Some recent figures published in the American Proceedings of the National Academy of Sciences suggest that terrestrial and marine carbon sinks are losing their ability to absorb carbon. In 2000, oceans and plant growth collectively absorbed about 600 of every 1000kg of carbon dioxide released into the atmosphere. In 2006, that had fallen to 540kg. While there is some degree of annual variation in such figures, a persistent downward trend would necessitate even more aggressive cuts in global human emissions.
Atmospheric CO2 concentrations are now about 383ppm, and increasing by nearly 2ppm a year, in line with growth in annual emissions of about 3.3%. Total emissions in 2006 were about 9.9 gigatonnes, compared with 8.4 gigatonnes in 2000. Recall that those figures are just for carbon dioxide; other greenhouse gases, such as methane and nitrous oxide, also contribute to planetary warming.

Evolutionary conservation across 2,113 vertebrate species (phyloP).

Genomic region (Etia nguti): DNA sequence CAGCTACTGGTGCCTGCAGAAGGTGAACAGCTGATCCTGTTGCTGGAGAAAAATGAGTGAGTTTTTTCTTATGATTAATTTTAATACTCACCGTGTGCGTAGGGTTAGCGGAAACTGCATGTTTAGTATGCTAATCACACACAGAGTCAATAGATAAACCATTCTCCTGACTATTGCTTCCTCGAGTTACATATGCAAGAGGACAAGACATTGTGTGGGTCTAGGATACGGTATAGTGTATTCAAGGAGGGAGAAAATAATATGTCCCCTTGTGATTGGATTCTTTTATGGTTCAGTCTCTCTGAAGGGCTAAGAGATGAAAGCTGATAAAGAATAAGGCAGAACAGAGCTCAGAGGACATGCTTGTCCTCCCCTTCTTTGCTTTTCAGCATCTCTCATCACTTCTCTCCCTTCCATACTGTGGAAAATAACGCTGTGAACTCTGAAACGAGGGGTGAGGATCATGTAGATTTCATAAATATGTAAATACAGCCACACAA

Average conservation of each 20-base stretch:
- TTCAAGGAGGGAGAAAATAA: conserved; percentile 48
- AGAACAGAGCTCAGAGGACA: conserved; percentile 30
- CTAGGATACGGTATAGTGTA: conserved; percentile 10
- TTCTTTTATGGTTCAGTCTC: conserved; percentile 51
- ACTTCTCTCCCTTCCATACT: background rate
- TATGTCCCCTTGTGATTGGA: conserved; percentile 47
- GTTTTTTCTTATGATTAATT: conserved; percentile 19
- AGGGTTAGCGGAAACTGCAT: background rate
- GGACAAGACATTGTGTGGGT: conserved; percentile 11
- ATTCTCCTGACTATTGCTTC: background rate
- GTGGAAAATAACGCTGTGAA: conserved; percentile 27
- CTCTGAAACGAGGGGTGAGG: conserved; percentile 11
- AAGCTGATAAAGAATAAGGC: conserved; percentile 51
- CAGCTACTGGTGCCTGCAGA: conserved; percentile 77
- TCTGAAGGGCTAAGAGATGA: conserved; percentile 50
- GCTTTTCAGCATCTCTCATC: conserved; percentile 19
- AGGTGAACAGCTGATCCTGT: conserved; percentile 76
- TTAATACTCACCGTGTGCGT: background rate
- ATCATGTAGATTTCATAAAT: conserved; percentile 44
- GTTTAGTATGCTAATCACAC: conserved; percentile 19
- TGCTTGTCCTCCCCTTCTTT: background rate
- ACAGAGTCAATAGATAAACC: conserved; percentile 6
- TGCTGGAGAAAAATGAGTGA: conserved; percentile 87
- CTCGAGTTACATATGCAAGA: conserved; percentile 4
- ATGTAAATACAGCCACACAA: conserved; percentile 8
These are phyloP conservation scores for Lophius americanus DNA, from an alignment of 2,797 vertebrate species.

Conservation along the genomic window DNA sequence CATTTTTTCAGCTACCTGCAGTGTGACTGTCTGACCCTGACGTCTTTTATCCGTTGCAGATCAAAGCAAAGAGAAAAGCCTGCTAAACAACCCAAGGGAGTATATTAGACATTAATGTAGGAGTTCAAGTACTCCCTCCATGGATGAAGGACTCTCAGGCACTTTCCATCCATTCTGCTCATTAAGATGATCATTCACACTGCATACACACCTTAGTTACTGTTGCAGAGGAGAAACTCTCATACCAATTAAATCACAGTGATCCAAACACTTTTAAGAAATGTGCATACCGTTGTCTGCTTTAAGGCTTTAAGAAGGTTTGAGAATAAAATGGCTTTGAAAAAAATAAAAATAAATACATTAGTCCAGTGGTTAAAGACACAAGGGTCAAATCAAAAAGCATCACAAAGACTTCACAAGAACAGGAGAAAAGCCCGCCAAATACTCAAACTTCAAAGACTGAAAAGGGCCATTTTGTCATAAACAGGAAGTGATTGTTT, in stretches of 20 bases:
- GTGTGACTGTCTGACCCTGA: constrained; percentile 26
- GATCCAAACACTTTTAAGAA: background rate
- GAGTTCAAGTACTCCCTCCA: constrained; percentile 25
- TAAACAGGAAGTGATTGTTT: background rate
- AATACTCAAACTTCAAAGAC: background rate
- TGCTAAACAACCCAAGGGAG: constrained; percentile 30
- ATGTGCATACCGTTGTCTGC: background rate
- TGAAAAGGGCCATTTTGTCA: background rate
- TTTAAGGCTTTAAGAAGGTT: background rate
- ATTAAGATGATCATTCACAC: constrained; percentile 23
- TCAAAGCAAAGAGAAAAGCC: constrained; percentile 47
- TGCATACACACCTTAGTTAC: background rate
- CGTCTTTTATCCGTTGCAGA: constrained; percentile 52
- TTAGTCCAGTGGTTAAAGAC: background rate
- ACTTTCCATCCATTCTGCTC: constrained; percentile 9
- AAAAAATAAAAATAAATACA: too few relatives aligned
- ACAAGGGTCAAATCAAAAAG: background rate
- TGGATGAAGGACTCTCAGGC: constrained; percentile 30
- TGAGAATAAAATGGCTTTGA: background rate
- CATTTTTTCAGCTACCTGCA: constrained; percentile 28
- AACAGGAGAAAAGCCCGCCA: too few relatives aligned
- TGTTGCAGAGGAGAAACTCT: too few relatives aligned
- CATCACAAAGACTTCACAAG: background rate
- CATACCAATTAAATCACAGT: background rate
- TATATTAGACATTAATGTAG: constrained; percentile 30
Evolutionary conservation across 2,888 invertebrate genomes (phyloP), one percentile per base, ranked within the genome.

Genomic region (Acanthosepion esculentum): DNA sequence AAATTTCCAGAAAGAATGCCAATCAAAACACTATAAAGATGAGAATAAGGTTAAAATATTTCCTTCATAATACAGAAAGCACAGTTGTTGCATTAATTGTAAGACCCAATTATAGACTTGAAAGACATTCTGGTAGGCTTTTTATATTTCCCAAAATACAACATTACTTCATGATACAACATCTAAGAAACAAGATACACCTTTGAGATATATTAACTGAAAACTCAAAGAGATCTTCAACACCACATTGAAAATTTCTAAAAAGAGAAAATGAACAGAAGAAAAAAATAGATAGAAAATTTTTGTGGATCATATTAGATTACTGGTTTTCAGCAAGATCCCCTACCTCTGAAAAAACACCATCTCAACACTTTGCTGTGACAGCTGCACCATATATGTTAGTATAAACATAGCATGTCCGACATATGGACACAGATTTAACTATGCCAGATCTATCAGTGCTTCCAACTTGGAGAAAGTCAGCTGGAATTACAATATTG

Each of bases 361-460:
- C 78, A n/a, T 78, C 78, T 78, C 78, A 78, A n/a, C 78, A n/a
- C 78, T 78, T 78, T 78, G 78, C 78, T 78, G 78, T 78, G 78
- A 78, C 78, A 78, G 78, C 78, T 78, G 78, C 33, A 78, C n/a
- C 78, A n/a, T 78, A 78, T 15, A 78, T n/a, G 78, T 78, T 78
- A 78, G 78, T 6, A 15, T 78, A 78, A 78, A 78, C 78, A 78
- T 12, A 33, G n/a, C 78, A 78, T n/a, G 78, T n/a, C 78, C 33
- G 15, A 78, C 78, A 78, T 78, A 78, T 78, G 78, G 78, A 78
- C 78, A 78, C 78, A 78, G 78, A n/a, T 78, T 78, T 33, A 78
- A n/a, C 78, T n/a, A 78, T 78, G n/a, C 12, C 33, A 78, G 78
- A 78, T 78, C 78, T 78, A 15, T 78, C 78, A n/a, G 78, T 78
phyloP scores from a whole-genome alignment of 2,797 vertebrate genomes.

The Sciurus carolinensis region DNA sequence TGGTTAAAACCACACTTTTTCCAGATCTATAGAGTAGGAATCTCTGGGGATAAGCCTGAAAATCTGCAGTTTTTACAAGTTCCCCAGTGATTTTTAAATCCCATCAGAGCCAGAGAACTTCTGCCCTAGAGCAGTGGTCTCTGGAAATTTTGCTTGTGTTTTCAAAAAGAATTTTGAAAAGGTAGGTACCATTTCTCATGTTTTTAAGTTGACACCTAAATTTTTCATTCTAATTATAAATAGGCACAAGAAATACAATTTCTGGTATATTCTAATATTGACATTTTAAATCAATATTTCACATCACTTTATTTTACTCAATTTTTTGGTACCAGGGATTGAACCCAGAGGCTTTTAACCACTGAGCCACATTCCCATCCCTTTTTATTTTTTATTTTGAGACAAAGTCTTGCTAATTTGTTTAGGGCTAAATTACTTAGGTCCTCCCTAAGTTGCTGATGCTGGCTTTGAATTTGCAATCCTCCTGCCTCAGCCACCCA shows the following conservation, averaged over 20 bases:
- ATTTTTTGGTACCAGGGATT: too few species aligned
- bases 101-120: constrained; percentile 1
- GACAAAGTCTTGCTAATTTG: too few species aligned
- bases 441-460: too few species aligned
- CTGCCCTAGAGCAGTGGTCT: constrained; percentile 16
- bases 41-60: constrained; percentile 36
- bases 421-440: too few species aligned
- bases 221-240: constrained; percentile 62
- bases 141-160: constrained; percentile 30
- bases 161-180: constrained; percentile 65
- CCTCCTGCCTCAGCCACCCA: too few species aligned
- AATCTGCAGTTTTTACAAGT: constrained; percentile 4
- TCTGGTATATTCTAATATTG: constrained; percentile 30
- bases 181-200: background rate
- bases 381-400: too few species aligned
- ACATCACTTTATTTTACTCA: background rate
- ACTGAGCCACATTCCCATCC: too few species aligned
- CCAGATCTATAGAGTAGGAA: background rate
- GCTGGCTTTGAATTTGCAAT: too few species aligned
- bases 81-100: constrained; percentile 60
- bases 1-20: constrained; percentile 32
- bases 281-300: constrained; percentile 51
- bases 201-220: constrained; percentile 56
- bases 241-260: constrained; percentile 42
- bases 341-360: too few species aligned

If terrestrial and marine carbon sinks continue to suffer from a reduced capacity to absorb CO2, the total level of sustainable emissions for the planet may end up being even lower than the 5 gigatonnes that the Stern Review estimates the planet can handle.